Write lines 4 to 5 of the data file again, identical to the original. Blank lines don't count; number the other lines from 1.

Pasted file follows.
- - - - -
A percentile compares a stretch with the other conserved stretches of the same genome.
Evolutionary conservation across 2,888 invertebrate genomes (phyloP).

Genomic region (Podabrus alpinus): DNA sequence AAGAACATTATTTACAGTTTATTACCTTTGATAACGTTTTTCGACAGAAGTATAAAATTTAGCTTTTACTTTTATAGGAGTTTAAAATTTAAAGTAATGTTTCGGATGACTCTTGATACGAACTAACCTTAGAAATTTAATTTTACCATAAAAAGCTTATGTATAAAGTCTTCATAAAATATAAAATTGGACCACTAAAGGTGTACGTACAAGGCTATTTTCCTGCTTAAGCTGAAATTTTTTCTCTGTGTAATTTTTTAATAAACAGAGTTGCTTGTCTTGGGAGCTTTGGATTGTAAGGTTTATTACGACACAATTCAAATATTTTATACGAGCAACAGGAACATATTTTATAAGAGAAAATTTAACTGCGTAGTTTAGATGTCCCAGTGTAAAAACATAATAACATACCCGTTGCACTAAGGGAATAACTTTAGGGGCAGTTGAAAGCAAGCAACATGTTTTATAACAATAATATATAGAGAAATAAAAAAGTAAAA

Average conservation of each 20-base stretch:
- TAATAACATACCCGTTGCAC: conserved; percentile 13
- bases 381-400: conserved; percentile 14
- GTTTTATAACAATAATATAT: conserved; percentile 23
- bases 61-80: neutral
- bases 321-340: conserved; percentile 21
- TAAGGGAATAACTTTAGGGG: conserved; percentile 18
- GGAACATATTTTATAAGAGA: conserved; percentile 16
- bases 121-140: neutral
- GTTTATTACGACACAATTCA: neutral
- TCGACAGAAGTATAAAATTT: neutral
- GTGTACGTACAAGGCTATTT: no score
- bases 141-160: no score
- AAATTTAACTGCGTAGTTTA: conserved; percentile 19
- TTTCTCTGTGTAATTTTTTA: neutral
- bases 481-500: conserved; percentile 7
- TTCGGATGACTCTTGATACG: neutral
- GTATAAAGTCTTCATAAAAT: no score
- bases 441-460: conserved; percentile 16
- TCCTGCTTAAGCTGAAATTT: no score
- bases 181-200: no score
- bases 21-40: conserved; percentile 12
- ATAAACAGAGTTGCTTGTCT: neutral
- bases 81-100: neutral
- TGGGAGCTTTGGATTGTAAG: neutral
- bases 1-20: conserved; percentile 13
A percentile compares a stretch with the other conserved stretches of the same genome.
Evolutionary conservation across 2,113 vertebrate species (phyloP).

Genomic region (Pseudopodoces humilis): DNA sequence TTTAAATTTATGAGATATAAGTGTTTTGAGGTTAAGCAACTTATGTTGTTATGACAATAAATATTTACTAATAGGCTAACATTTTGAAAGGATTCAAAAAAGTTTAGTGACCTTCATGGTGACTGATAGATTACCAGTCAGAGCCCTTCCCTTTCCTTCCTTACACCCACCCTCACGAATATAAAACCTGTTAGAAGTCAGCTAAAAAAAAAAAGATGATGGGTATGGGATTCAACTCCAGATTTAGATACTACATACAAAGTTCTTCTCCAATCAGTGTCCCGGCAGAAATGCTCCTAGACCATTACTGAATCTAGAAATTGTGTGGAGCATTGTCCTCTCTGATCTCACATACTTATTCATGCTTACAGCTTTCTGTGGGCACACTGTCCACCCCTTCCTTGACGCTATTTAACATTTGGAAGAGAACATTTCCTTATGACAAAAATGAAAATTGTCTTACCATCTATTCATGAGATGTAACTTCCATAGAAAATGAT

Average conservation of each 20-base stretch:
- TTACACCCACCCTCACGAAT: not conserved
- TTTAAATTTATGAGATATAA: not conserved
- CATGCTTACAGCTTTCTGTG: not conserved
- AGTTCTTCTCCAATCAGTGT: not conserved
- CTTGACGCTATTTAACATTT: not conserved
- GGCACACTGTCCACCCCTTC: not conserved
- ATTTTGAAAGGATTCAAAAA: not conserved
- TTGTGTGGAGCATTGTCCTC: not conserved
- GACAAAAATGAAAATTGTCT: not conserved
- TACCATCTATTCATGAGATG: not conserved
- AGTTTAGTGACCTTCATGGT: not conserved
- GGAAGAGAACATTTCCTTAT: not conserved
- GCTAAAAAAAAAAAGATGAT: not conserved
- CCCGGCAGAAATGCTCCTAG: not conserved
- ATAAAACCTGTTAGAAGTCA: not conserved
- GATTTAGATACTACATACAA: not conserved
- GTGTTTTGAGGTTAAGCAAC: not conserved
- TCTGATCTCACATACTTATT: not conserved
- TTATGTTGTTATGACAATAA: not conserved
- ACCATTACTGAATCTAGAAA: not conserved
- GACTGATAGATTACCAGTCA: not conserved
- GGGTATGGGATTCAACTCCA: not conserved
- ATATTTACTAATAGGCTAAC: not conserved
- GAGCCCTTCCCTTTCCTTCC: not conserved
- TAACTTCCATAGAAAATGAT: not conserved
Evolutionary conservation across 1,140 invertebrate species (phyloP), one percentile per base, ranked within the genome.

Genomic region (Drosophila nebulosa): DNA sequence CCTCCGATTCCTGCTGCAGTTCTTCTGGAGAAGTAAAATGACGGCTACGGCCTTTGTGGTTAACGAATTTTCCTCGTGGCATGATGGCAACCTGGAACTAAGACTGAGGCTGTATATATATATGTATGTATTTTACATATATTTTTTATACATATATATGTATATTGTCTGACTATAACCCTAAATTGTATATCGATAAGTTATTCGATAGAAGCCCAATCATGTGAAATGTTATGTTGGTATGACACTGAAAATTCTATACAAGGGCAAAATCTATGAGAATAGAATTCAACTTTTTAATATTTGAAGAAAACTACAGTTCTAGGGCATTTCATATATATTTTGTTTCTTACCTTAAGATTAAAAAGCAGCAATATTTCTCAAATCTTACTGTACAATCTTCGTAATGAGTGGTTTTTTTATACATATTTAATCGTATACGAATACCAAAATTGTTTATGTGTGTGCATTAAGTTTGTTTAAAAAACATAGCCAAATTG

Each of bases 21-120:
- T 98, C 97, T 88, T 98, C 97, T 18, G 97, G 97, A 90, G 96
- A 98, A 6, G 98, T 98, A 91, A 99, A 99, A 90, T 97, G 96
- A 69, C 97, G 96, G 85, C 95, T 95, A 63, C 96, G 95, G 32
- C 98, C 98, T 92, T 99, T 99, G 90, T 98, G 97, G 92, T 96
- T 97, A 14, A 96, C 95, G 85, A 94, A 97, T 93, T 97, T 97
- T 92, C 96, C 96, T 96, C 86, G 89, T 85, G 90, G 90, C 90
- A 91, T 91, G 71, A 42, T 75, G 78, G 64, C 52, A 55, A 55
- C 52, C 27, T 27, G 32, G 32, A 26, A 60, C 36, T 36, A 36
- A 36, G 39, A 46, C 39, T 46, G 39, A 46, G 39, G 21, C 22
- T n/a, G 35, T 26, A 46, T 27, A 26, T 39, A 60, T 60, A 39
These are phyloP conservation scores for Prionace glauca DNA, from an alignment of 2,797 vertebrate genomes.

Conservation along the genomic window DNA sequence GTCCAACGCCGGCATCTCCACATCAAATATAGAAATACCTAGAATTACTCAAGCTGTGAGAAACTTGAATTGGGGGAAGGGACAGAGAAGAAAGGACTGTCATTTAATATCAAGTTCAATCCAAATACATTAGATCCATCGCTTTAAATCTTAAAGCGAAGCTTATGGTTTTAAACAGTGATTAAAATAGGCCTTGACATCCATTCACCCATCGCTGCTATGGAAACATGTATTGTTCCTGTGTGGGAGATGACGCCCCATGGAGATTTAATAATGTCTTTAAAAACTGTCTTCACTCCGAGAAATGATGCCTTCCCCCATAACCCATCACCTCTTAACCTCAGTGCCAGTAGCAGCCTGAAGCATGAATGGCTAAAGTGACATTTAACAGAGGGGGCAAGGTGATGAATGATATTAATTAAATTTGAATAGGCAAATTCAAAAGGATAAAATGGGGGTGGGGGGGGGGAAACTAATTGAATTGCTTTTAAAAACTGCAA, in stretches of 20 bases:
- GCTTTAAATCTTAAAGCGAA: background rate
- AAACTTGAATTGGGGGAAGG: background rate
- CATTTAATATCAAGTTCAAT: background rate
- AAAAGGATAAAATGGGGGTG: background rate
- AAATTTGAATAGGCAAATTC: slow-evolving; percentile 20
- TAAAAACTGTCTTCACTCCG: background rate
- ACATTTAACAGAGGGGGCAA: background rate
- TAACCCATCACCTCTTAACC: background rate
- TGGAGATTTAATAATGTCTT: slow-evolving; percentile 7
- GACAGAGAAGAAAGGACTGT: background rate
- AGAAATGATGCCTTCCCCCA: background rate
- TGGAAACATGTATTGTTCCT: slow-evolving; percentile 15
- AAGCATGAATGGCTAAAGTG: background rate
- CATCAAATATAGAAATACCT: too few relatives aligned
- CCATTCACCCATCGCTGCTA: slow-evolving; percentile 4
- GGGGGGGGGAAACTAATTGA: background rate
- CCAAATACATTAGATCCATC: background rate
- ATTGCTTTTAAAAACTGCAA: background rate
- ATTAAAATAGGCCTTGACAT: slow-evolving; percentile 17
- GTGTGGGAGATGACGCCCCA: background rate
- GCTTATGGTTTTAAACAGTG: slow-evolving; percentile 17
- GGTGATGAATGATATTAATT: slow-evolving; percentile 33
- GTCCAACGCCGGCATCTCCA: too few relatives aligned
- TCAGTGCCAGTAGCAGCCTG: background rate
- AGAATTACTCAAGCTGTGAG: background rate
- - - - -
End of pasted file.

Average conservation of each 20-base stretch:
- TAATAACATACCCGTTGCAC: conserved; percentile 13